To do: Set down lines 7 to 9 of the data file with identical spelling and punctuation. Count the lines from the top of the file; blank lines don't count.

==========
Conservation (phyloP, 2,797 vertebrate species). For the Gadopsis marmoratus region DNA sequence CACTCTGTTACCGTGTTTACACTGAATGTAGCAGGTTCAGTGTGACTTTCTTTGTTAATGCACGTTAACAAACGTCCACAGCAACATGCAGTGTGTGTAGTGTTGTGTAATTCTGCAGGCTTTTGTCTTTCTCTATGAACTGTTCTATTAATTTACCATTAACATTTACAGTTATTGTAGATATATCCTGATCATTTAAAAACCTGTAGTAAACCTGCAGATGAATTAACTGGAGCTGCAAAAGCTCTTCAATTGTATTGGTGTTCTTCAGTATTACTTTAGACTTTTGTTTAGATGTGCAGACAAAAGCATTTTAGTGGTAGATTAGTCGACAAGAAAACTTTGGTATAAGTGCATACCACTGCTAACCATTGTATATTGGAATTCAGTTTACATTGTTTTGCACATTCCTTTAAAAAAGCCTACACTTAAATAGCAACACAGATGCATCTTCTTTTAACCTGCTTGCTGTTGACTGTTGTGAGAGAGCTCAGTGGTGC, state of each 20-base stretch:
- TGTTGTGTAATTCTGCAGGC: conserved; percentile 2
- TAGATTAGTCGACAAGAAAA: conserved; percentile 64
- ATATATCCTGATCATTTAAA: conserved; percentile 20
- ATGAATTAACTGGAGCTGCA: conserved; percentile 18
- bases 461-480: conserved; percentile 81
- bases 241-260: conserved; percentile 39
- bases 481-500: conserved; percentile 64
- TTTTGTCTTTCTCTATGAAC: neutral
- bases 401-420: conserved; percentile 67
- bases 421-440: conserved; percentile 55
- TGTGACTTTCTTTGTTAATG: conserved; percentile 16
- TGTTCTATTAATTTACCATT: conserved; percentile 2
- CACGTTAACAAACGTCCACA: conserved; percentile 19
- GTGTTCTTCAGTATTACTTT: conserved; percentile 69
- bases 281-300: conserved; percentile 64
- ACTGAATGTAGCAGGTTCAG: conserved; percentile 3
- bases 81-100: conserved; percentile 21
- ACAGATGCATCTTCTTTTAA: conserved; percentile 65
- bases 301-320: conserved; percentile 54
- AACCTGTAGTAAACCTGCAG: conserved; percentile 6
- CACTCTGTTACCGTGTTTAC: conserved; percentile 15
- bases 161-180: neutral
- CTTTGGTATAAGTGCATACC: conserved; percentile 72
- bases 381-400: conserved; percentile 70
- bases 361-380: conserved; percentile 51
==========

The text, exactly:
- bases 241-260: conserved; percentile 39
- bases 481-500: conserved; percentile 64
- TTTTGTCTTTCTCTATGAAC: neutral